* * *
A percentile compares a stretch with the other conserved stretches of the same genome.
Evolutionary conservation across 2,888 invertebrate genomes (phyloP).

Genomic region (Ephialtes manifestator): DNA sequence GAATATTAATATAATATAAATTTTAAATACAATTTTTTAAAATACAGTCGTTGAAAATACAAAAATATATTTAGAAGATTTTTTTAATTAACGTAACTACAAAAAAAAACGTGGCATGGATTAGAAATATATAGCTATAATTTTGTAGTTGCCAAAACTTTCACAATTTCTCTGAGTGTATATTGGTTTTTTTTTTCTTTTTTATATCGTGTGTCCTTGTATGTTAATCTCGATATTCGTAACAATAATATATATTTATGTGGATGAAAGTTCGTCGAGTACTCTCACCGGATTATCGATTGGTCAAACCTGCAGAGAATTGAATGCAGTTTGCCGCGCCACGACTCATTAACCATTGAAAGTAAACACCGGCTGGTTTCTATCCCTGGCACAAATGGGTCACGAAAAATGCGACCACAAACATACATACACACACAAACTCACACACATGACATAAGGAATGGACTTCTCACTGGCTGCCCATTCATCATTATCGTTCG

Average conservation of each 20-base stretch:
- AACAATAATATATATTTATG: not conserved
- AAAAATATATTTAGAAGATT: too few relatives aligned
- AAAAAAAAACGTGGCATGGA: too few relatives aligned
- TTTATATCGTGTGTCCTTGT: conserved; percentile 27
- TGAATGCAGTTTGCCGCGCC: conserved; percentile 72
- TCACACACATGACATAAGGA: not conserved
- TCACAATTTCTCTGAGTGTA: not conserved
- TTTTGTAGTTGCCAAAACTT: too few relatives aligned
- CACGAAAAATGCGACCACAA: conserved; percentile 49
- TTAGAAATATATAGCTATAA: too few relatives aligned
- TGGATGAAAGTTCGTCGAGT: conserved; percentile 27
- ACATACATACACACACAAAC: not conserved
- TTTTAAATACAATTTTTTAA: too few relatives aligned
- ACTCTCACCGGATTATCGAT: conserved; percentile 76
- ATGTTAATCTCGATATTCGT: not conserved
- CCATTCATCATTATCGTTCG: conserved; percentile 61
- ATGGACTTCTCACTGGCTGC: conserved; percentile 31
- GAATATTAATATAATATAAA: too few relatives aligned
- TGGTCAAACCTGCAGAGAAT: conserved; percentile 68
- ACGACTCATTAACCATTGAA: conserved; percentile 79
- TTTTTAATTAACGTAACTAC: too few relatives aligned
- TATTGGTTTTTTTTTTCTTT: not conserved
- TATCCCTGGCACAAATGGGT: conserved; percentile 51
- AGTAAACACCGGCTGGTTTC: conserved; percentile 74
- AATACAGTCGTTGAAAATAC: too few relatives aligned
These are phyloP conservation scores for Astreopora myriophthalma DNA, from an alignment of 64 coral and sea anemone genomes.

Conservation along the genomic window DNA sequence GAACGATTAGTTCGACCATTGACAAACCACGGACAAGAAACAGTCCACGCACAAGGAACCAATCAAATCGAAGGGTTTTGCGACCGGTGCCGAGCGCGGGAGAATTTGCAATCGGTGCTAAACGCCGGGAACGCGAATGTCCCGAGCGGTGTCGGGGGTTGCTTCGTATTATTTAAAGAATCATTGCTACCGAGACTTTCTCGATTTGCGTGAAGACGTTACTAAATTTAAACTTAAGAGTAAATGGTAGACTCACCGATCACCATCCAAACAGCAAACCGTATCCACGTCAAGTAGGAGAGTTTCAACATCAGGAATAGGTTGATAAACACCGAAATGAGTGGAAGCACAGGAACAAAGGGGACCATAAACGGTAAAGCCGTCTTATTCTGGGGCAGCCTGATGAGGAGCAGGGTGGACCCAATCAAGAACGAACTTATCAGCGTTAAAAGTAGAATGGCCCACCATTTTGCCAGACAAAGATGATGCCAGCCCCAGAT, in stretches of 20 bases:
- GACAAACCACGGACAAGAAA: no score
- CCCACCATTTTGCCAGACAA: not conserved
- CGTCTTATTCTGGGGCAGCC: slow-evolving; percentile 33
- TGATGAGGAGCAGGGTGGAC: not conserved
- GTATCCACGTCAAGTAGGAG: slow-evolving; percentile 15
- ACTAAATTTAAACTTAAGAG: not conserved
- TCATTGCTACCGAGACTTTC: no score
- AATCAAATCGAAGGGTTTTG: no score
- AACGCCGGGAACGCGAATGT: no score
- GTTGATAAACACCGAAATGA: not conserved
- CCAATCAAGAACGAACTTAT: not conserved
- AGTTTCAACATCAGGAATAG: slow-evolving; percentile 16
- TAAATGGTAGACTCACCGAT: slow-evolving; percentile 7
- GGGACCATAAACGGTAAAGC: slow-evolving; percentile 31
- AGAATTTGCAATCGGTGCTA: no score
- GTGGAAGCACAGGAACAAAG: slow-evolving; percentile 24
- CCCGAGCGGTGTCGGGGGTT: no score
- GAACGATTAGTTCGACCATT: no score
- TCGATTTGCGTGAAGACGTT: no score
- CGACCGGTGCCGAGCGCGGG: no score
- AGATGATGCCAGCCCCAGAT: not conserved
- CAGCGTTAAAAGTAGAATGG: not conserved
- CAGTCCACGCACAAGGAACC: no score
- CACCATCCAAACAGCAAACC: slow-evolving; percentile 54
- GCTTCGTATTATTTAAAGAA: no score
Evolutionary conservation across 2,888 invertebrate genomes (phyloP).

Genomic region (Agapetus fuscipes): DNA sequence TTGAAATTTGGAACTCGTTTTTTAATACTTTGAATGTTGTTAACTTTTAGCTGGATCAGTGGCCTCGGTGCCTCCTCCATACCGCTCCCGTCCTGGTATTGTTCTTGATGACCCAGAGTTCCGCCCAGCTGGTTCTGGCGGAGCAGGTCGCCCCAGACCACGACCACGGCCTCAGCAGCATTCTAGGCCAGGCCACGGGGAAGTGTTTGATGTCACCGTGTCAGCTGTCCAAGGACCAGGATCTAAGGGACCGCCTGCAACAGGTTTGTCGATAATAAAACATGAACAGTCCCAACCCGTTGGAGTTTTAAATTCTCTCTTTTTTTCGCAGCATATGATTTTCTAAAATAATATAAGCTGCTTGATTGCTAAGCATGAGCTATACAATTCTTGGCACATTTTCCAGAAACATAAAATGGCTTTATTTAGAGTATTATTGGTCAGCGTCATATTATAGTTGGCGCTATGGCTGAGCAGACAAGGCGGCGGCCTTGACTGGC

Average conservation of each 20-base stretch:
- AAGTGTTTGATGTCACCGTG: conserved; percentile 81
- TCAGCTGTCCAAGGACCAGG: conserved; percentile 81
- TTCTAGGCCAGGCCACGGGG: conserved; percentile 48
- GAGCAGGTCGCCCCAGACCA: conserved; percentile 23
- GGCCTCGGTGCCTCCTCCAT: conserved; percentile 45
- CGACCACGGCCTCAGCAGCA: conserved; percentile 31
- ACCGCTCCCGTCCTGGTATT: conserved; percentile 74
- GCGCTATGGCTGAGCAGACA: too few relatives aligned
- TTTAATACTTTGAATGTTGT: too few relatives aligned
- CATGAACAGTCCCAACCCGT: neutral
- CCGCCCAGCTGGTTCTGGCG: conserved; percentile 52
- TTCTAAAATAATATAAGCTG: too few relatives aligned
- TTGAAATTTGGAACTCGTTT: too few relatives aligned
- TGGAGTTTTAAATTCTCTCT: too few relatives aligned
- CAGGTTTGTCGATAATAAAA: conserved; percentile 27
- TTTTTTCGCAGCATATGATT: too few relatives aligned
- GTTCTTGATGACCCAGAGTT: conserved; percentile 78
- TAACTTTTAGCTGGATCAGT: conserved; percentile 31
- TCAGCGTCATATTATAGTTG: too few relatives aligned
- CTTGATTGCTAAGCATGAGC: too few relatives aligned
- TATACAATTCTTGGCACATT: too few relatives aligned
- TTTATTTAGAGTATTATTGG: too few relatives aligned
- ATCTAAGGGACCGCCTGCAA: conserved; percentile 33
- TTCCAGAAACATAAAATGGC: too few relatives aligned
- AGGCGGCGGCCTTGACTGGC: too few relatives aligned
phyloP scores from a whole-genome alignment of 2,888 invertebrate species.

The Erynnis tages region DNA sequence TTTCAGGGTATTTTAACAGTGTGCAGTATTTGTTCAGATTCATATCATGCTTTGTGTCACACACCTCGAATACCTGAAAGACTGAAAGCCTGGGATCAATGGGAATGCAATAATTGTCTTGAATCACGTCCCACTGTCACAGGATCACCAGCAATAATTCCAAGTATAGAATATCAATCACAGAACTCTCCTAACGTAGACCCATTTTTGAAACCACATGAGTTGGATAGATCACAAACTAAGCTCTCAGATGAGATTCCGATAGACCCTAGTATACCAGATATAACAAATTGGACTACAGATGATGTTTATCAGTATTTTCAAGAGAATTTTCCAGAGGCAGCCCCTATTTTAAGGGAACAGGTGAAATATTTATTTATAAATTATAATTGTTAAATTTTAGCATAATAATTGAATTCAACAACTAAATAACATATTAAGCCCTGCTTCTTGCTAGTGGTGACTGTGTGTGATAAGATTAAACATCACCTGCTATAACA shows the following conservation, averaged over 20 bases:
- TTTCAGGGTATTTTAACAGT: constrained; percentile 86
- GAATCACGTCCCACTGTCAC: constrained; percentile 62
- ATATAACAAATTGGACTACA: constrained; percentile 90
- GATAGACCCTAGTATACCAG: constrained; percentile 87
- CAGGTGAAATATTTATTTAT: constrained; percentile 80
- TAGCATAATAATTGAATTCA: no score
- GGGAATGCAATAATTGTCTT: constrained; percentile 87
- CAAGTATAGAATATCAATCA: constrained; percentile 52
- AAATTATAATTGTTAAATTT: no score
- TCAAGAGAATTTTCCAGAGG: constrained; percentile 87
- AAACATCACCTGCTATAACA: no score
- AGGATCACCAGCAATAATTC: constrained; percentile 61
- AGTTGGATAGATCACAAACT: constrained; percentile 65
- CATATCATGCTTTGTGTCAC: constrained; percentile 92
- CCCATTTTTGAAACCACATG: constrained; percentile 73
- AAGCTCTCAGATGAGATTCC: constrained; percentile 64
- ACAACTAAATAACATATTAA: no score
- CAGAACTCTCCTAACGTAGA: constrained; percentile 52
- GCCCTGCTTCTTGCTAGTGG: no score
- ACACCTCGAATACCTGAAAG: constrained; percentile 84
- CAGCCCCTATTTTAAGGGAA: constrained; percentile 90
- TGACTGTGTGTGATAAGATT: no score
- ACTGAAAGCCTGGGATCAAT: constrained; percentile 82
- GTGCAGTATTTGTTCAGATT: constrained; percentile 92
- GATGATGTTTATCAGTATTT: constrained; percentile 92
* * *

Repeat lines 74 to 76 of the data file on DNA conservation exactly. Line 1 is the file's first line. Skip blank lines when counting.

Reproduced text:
- CAGGTTTGTCGATAATAAAA: conserved; percentile 27
- TTTTTTCGCAGCATATGATT: too few relatives aligned
- GTTCTTGATGACCCAGAGTT: conserved; percentile 78